Michael Woo

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Michael K. Woo, also known as Mike Woo, (born 1951) is dean of the College of Environmental Design at California State Polytechnic University, Pomona. He was a member of the Los Angeles City Council from 1985 to 1993.



Woo was born October 8, 1951, in Los Angeles County, California, the son of Wilbur and Beth Woo, native Chinese.[1] Wilbur left the family's ancestral village of Hoi Ping, China, in 1940 to study at UCLA and had to stay in the United States during World War II, while Beth remained in China under Japanese occupation with two young daughters, Pat (later Wong) and Janice (later Chin). The family was reunited after the war, in 1946, and settled in a five-bedroom Monterey Park hillside home. Younger daughter Janice had contracted polio and needed seven operations before she could walk without help. The Woos had three more children born in the United States—Michael, Elaine, a journalist on the Los Angeles Times,[2] and Pamela, who had Down's syndrome.[3]

Wilbur and his father, David Kitman Woo, began a produce business in a spot at the Ninth Street Market vacated by a Japanese man who was interned during the Second World War. After arriving in the United States, Beth Woo became the bookkeeper for the family business. In the 1960s, Wilbur Woo and friends chartered Cathay Bank. the first bank in Chinatown. He studied banking and later became a vice-president of the organization.[3][4]

Chinese name[edit]

Michael Woo's Chinese name is ,[5][6] which is rendered Hú Shàojī in the Pinyin orthography and Wu4 Siu6 Gei1 in the Jyutping romanization.


Woo went to Alhambra High School, and at the age of sixteen he attended summer classes at California State College at Los Angeles under a special program for gifted students.[7] When he was a senior, his invitation on behalf of a student group to the editor of the UCLA Daily Bruin to talk at Alhambra High was vetoed by a department chairman who feared the editor "might speak on a controversial subject" that could be misunderstood outside the campus.[8]

Young Woo chose to attend the University of California, Santa Cruz, he said, to get away from his family and into an unstructured environment. He graduated with honors in 1973 and earned his master's degree in city planning two years later from the University of California, Berkeley, with a thesis on the origins of regional government in the San Francisco Bay Area.[4][9]

Public service[edit]


As the only son in his family, Michael Woo said he was brought up "with the expectation that I would have a leadership role of my own"; he worked in summer 1970 as a volunteer in the office of Assemblyman David Roberti and later for Democratic Senator William Proxmire of Wisconsin and in the presidential primary campaign of New York Mayor John V. Lindsay.[4]

Senate staff[edit]

Woo joined the staff of David Roberti after the latter was elected to the California State Senate in 1973. He took a leave in December 1980 to run for the City Council the next year, and he moved from Alhambra to Silver Lake to do so.[4]

City Council[edit]

Woo was the first Asian American on the Los Angeles City Council,[2] from 1985 to 1993, being elected in Los Angeles City Council District 13, which in that era (1981), had about 11% Asian voters and 15% Latino. Two of three residents were renters, one of five were over age 65 and about 10% to 20% were homosexual.[4] As the Los Angeles Times described the district, it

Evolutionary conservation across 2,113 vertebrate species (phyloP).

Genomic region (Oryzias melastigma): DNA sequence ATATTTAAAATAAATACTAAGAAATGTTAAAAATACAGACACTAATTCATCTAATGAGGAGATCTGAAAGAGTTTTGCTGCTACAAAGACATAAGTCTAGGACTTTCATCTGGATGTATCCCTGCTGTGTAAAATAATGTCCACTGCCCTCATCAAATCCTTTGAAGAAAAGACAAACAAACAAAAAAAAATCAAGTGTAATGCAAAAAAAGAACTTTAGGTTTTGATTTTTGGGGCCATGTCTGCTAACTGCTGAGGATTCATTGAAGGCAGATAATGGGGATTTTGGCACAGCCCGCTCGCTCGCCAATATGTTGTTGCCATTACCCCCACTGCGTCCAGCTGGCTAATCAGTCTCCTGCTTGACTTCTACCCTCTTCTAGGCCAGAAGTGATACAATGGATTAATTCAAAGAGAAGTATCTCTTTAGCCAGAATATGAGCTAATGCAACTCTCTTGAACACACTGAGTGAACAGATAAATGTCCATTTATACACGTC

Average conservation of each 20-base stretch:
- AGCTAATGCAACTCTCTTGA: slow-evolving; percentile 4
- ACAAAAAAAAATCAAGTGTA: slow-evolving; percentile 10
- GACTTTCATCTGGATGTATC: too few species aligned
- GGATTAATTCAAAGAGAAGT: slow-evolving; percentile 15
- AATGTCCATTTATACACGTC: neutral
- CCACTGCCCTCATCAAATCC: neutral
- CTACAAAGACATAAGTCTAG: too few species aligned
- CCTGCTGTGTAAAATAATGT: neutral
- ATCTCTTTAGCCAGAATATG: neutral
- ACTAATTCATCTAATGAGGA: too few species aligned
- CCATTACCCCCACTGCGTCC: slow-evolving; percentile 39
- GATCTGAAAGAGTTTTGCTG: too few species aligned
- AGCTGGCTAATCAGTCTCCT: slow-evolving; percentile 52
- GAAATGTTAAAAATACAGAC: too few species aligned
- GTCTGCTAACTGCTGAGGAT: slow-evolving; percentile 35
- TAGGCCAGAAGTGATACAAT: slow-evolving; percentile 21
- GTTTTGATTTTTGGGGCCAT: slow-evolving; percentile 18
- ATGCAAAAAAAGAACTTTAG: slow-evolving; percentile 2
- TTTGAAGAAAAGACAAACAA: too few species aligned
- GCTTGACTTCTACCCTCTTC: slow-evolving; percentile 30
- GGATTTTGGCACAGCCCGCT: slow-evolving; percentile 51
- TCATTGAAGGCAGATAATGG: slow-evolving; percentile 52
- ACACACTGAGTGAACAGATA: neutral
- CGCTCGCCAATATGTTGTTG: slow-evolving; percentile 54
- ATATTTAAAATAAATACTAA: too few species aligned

stretched like a giant hot dog from Highland Park on the east to Laurel Canyon on the west . . . from the seediness of Hollywood Boulevard to the rustic beauty of Mount Washington, from poverty in "Frogtown" in the Elysian Valley and East Hollywood to the wealth of Laurel Canyon, from the self-contained isolation in Atwater just 15 minutes from downtown to the pop sophistication of Sunset Boulevard.[4]


See also List of Los Angeles municipal election returns, 1981 and after.

Woo's two electoral battles against incumbent Peggy Stevenson in District 13 were marked by calumny on both sides. Endorsed by Police Chief Daryl Gates,[10] Stevenson won her first fight against Woo in 1981 by a vote of 20,162 to 13,018, but Woo was victorious in 1985 by 16.417 to 12,052.[11]

1981. In the 1981 race, Stevenson jettisoned the volunteers that had guided her primary campaign and hired Butcher-Forde Consulting of Orange County for the final vote, which was criticized for having "racial overtones." Even her primary campaign had been criticized for sending out fliers asking Republican voters if they wanted the candidate supported by the Mexican American Political Association and the Asian Democratic Caucus "or Councilwoman Peggy Stevenson." She denied they were meant to raise racial questions but simply to point up Woo's "ultraliberal" support.[12]

At one point, a debate between Stevenson and Woo "exploded into a verbal brawl" when the former, 56, attempted to turn Republican Wilbur Woo, the father of 29-year-old Democrat Michael Woo, into the major issue of the campaign. She called Wilbur "a wealthy banker who doesn't even live in Los Angeles, let alone our district," and who "has put together a $300,000 bankroll from his associates and from borrowers of his bank to finance a totally immoral and untruthful campaign against me."[13][14][15] The Los Angeles Times reported:

The candidates tried to outdo each other as champions of gay rights and rent control. Woo ridiculed economic development in the district and Stevenson said she had brought in one billion dollars worth of construction in four years. Woo said he'd like to see proof.[13]

1985. The 1985 race was an expensive one—expected to be a million dollars for both candidates together. Stevenson was supported by "some of the city's most prominent political fund-raisers" and the "real estate industry," while Woo could again count on his banker-businessman father, who provided about half of the $437,000 raised for the campaign.[3][16] It was said that Woo won the election because of his "family wealth, ethnic pride, younger voters and festering discontent with an incumbent officeholder," as well as a growing recognition "that the Asian constituency is becoming an important force in California politics."[17]